Give it up for the Maryland DNR

Posted June 8th, 2009 by kcorliss. Comments (4).

Finally a decision that makes perfect sense from a governmental body refusing to bend over for the less informed.

This AP story (via the Baltimore Sun) says:

Maryland wildlife officials said Monday that they will continue efforts to eradicate the beautiful but destructive mute swan.

(photo by Adrian Pingstone)

Folks, this is the right thing to do. If you care at all for our native birds then you should be heavily in favor of this. The mute swans are extremely aggressive to the point of killing rival waterfowl. More to the point, they are invaders, i.e. they don’t belong here.

Although the population of the invasive bird in Maryland has dwindled from 4,000 to about 500, the state panel recommended that they be eliminated entirely to protect wetlands and endangered native birds.

Good job Maryland.

Animal rights activists have opposed killing the birds.

Any surprise there?

4 Responses to “Give it up for the Maryland DNR”

  1. Wetlands saver

    Go to SavetheMuteSwans.com and bring up the paper
    on mute swans, recently appearing in the Canadian
    Society of Ornithologist’s publication. You will amazed at what we didn’t know until now, all documented with a long bibliographer which needs a bit of editing, but that was not the writer’s fault, it was the editor. prepare to be educated.

  2. Avatar of kcorliss
    kcorliss

    Dear Wetlands saver,

    I’ll try to be brief.

    First, while there are likely cases of mute swans showing up naturally in the US, those cases are rare and brief. The vast majority of birds seen today are introductions or progeny of introductions. And that is unnatural.

    Second, do you really think I can get unbiased, scientific words from a website called “save the mute swans?” This is obviously an advocacy group.

    Try reading stuff like this: http://lib.colostate.edu/research/agnic/invspecies/swans.html

    keith

  3. Wetlands saver

    Keith, you are doing what someone a while ago, on this very site admonished as being, well, not very scientific. If you read the swan site, you will see it is factual material, not wringing hands and the material is backed up by professors from universities, museums, Audubon himself. Urban legends are not only spread in cities, guys. We are a relatively new country and there wasn’t a strong calling for ornithologists until Spencer Fullerton Baird, Elliott Coues,followed by Forebush, etc. created agencies to compile information and actually beleive it and learn from it. I read that site and found the mute swans are in seventy countries, none of which seem to have a problem with the species. I called the U.N.Environmental Program, called the British Museum, looked up “mute swans in Kamchatka,” because I have an open mind, which is what science is and junk science is not. No one is asking you to throw out your feelings against the swans, but keep your mind open for new ideas,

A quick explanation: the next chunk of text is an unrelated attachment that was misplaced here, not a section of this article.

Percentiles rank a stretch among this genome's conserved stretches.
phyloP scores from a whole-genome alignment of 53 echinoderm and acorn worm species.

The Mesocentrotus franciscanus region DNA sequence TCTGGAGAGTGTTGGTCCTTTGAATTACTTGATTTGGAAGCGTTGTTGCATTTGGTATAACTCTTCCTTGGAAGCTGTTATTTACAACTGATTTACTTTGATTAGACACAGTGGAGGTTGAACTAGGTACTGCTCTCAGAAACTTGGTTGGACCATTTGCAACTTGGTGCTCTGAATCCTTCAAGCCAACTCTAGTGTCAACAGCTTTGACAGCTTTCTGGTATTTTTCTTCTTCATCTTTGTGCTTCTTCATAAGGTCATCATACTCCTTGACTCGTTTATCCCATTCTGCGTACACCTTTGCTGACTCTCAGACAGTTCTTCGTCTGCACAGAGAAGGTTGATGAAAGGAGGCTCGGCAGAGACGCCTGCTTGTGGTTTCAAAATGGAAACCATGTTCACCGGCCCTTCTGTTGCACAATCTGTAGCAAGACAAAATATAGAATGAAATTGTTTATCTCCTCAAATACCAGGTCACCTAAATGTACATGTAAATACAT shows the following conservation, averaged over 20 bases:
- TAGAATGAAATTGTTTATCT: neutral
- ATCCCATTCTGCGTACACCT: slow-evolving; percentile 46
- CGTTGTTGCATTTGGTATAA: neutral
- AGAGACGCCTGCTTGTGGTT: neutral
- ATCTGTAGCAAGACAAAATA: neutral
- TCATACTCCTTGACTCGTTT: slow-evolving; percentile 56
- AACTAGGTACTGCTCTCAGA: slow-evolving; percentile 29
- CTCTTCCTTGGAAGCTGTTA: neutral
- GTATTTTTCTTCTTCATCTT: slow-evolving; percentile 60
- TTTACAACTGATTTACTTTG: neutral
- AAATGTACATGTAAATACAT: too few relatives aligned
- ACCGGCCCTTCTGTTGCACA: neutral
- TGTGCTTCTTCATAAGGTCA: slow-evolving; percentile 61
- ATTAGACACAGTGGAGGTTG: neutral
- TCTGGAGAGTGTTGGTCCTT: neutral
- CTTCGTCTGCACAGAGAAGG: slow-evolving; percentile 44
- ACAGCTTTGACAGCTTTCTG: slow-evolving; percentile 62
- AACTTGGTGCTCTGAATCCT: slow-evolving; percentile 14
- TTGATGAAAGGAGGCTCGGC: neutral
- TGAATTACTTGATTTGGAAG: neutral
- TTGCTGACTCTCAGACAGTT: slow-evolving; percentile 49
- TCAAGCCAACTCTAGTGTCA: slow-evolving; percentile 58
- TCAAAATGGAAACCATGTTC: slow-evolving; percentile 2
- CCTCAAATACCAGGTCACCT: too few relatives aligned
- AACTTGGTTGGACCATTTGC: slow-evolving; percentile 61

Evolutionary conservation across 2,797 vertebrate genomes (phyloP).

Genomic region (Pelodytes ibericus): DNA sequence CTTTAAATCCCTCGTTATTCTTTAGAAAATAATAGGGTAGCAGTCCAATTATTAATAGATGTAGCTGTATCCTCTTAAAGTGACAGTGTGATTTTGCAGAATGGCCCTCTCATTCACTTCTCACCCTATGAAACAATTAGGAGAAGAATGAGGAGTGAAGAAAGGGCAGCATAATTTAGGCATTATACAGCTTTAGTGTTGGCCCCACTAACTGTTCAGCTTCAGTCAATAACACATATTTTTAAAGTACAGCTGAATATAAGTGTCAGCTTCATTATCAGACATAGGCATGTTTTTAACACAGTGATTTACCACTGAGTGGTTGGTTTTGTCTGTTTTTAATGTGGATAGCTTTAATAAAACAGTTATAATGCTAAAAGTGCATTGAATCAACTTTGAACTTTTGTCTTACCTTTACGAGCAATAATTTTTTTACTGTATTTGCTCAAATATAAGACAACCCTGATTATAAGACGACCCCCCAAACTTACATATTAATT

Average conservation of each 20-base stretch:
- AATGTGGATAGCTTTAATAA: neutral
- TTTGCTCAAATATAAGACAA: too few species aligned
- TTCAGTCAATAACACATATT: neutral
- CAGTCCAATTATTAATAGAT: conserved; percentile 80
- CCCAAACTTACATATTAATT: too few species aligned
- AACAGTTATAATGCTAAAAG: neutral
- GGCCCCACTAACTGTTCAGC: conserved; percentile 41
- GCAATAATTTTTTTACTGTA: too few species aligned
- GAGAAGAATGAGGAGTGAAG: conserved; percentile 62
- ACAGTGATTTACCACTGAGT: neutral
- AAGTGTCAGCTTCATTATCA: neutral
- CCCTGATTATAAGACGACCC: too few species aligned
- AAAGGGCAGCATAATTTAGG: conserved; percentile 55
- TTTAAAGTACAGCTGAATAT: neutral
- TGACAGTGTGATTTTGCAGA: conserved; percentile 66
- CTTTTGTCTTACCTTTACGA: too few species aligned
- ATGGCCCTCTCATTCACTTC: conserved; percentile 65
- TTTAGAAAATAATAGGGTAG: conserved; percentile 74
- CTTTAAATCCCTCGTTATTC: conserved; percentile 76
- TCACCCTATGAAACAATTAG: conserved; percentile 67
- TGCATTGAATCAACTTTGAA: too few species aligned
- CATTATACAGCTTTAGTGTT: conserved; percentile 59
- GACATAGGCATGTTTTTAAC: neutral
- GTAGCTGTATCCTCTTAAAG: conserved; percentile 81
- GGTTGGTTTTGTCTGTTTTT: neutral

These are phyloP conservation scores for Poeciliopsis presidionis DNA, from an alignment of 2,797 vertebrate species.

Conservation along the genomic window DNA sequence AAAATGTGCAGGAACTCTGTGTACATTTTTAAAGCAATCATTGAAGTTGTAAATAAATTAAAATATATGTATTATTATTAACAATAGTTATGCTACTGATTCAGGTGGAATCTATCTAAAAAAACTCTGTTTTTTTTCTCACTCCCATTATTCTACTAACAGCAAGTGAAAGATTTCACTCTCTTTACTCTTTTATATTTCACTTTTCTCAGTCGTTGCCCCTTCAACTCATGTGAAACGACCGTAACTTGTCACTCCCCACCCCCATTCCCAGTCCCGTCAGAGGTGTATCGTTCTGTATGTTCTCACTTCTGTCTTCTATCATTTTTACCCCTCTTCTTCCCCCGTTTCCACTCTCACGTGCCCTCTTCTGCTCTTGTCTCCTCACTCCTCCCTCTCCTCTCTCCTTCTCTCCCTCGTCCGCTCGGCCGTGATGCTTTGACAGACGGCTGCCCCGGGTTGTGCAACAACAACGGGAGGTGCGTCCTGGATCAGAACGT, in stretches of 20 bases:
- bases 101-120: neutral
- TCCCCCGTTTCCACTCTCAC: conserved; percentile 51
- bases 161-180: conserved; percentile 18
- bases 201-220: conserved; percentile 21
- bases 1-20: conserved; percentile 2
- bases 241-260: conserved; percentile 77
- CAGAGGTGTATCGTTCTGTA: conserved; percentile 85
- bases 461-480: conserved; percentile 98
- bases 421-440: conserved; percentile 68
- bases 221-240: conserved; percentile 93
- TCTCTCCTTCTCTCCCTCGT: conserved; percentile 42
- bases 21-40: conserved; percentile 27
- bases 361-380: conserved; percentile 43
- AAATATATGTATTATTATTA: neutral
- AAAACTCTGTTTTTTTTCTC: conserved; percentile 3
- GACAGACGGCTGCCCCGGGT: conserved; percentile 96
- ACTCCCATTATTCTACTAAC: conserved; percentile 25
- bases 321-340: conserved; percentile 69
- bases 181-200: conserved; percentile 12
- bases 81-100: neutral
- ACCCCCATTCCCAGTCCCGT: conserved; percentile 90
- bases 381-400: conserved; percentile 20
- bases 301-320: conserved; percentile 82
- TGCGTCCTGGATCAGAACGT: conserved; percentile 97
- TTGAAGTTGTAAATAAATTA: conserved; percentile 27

because some day you may need to justify something or someone that has been maligned.
    Science changes every day of every year and you now have a way to keep up and get beyond past notions that have been proved wrong. Did you read it, really?

  4. Avatar of kcorliss
    kcorliss

    Thanks for your comments once again. And I’ll admit to some bias with regard to non-native birds–which I still consider most, if not all, mute swan populations in the US to be. I’m a huge fan of natural systems.

    Yes, I believe mute swans have shown up on this continent historically. I’ll give you that. But they’ve been exclusively travelers. To my knowledge no wild mute swans have established themselves here.

    With that in mind, I’m more than ready to accept mute swans which show up naturally. I just see very little evidence of such.

    If and when that occurs and the birds establish themselves as self-sustaining populations, I will applaud it. But I’ll also welcome a hunting season on the birds along with other waterfowl.

    I agree that scientific thought changes daily. It should. It shows growth in our collective knowledge.

    You changed my mind. After reading (yes, I read some studies) more on the mute swan, I’m ready to admit that I was likely wrong with regard to my statements of aggressive behaviors and exclusion of other birds. Thank you for pointing that out.

    Bottom line: I’m willing and ready to accept mute swan populations as not a large threat to our native avifauna. But I want them to arrive on their own. There are just too many hobbyists and resorts and such raising these birds to believe the east coast populations are naturally derived.

    Keith

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